Copyright Explained

Get Started. It's Free
or sign up with your email address
Rocket clouds
Copyright Explained by Mind Map: Copyright Explained

1. 1. What is Copyright?

1.1. Intellectual Property Law

1.1.1. Copyright protects creative expression that has been reduced to tangible form http://www.benedict.com/

1.1.1.1. Anything that is created using your own talent or work is protected by Copyright Law from letting others:

1.1.1.1.1. *Make copies

1.1.1.1.2. *Distribute copies

1.1.1.1.3. *Perform your work publically

1.1.1.1.4. *Display your work publically

1.1.1.1.5. *Make derivatives of your work

1.1.1.1.6. Examples: a book, piece of recorded music, computer program, screenplay, painting, photograph, or motion picture.

1.1.1.2. What is not protected under Copyright? http://www.copyrightkids.org/

1.1.1.2.1. Ideas, procedures, methods, systems, processes, concepts, principles, discoveries, or devices

1.1.1.2.2. Titles, names, short phrases, and slogans; mere listings of ingredients or contents

1.1.1.2.3. Works that are not fixed in a tangible form of expression, such as an improvised speech or performance that is not written down or otherwise recorded.

1.1.1.2.4. Works consisting entirely of information that is commonly available and contains no originality

1.1.1.2.5. Works by the US government

1.2. Is there a difference between copyright, trademark, and patent?

1.2.1. Yes

1.2.1.1. Trademark

1.2.1.2. Patent

1.3. Student Responsibilities

1.3.1. Abide by "Fair Use" Standards

1.3.2. Obtain Assignment of Rights

1.3.3. Understand the Basic Premises of Copyright Law

1.4. Teacher Responsibilities

1.4.1. TEACH Act

1.4.1.1. What is it?

1.4.1.1.1. "The TEACH Act facilitates and enables the performance and display of copyrighted materials for distance education by accredited, non-profit educational institutions (and some government entities) that meet the TEACH Act’s qualifying requirements."

1.4.1.2. Purpose?

1.4.1.2.1. "Its primary purpose is to balance the needs of distance learners and educators with the rights of copyright holders. The TEACH Act applies to distance education that includes the participation of any enrolled student, on or off campus."

1.4.2. Abide by "Fair Use" Standards

1.4.3. Obtain Assignment of Rights

1.4.4. Understand the Basic Premises of Copyright Law

1.5. How Do I know if I Have Copyright Ownership?

1.5.1. If you are the creator of a work that is fixed, original and expresses minimal creativity then you own the copyright.

2. 3. Fair Use

2.1. Four Factors

2.1.1. Purpose and Character of Use

2.1.1.1. Nonprofit Educational

2.1.1.2. Commercial

2.1.1.3. Transformative

2.1.2. Nature of Work

2.1.2.1. Non-Fiction

2.1.2.2. Previously Published

2.1.2.3. Fiction

2.1.2.4. Unpublished

2.1.2.5. Been Created for Educational Purpose (i.e. Textbooks)

2.1.3. Amount and Substance of Part of Work being Used

2.1.3.1. Heart of the Work

2.1.4. Effect of Use on the Market

2.1.4.1. Deprives Author's Income

2.1.4.2. Undermines New or Potential Market

2.2. Is the Use Spontaneous?

2.2.1. No

2.2.2. Yes

2.3. What Counts as Fair Use?

2.4. When Should You Seek Permission?

2.4.1. Intend for Commercial Purposes

2.4.2. Intend to Use Work Enirely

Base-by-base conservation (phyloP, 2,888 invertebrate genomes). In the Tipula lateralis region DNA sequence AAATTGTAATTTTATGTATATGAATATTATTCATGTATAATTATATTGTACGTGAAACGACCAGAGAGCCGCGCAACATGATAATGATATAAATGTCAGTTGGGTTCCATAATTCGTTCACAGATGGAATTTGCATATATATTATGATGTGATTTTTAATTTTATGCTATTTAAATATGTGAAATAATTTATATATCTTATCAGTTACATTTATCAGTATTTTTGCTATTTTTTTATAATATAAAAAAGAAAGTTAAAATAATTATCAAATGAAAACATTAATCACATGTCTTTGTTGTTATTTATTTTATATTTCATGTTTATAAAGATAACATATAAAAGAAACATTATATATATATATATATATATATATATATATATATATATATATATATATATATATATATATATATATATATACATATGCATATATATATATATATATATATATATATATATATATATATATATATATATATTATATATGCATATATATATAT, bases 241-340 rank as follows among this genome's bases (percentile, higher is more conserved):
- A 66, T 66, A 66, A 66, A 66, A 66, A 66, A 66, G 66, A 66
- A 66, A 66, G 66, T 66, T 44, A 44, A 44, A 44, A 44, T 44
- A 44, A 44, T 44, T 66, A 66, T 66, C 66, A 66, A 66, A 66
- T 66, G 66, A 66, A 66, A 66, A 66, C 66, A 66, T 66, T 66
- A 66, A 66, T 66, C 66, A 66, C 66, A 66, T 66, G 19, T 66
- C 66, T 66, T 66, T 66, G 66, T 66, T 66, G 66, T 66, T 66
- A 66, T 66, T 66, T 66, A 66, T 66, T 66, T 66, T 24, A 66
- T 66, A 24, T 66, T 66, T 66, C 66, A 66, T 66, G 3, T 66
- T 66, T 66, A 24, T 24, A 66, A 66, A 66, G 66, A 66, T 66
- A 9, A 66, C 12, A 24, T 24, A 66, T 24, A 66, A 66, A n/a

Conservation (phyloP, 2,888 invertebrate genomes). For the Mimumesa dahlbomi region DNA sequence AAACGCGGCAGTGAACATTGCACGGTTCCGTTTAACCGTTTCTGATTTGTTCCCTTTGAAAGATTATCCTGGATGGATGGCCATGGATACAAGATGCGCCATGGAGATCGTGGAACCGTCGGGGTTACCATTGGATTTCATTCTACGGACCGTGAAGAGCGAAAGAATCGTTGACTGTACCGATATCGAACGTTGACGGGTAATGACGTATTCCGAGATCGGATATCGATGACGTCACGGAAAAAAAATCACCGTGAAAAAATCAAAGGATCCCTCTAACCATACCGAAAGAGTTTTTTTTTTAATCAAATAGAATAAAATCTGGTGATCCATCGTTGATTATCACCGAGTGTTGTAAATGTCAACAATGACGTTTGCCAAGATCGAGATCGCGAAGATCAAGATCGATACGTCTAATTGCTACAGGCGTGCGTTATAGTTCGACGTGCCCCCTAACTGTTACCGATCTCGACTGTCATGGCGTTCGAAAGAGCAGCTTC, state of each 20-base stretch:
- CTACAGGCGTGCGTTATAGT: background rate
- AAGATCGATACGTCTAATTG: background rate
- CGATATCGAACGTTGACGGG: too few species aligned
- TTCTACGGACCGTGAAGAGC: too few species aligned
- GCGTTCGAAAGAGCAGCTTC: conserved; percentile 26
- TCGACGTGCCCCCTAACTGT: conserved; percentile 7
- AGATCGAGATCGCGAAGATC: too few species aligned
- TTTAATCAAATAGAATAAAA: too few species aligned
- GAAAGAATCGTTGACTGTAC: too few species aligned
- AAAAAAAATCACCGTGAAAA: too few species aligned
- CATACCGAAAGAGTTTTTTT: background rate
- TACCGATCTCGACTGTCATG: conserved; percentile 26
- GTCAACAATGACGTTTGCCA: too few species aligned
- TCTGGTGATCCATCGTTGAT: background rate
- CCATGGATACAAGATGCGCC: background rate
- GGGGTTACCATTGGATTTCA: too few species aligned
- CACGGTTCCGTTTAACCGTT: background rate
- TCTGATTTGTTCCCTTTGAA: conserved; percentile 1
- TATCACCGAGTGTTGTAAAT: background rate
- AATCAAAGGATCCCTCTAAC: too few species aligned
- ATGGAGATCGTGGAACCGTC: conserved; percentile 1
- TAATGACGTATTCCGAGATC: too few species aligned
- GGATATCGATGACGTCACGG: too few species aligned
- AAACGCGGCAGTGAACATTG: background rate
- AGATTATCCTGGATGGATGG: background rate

2.4.3. Intend to Use Work Repeatedly

3. 2. Copyright Basics

3.1. What Can Be Copyrighted?

3.1.1. Fixation

3.1.1.1. Example: Written on piece of paper

3.1.2. Originality

3.1.2.1. Example: Letter to a friend

3.1.3. Minimal Creativity

3.2. 1976 Copyright Act Section 106

3.2.1. Gives the owner of the work exclusive rights to. . .

3.2.1.1. Reproduction

3.2.1.2. Adaptation

3.2.1.3. Distribution to the public by sale or other transfer of ownership, or by rental, lease, or lending

3.2.1.4. Public Performance

3.2.1.5. Public Display

3.3. How long does Copyright last?

3.3.1. The duration of copyright protection for a work depends on several factors.

3.3.1.1. Date of Creation

3.3.1.1.1. 1977-Present

3.3.1.1.2. 1923-1976

3.3.1.1.3. Pre-1923

3.3.1.2. Registered or Published Work

3.3.1.3. Author is anonymous or under a pseudonym

3.3.1.4. Work for Hire

3.3.1.5. Jointly Created

3.4. Does work have to explicitly show a copyright symbol or notice to be considered legitimate?

3.4.1. No

3.5. What is Work for Hire?

3.5.1. A work prepared by an employee under the scope of employment

3.5.2. A work that is specifically commissioned.

3.5.3. The employer, not the employee, is the copyright owner.

4. 5. REVIEW

4.1. Gather in small groups of 3-4 to discuss and answer the following questions!

4.1.1. Please write down answers with all your names on a single piece of paper to turn in to the teacher.

4.1.1.1. Question 1

4.1.1.1.1. Summarize un 2-3 sentences what is Copyright law and the implications of the law.

4.1.1.2. Question 2

4.1.1.2.1. How long does Copyright last?

4.1.1.2.2. What is a "Work for Hire"?

4.1.1.2.3. What do Copyright owners hold the exclusive rights to?

4.1.1.3. Question 3

4.1.1.3.1. List and Describe the four Fair Use factors.

4.1.1.4. Question 4

4.1.1.4.1. Danny decides that he is going to save money and not buy a textbook, so instead he takes his friend's textbook and spends hours and tons of paper copying and printing the pages of his friend's textbook. Since his friend bought the textbook and Danny plans to use it for educational purposes, he thinks it is okay to do and does not breach Copyright law. Is he correct? Explain.

4.1.1.5. Question 5

4.1.1.5.1. Explore three different resources and summarizes what they explain about Copyright.

5. 4. Quick Tips and Hints

5.1. Product CAN be used if Copyright is...

5.1.1. Expired.

5.1.2. Public Domain.

5.1.3. Permitted by author.

5.1.4. *You are an educator and under the Fair Use Act.

5.2. Resources

5.2.1. Welcome To The FACE Kids Site

5.2.2. Fair Use Checklist

5.2.3. UMUC Library

5.2.4. Copyright Basics

5.2.5. Copyright Notice

5.2.6. Copyright.gov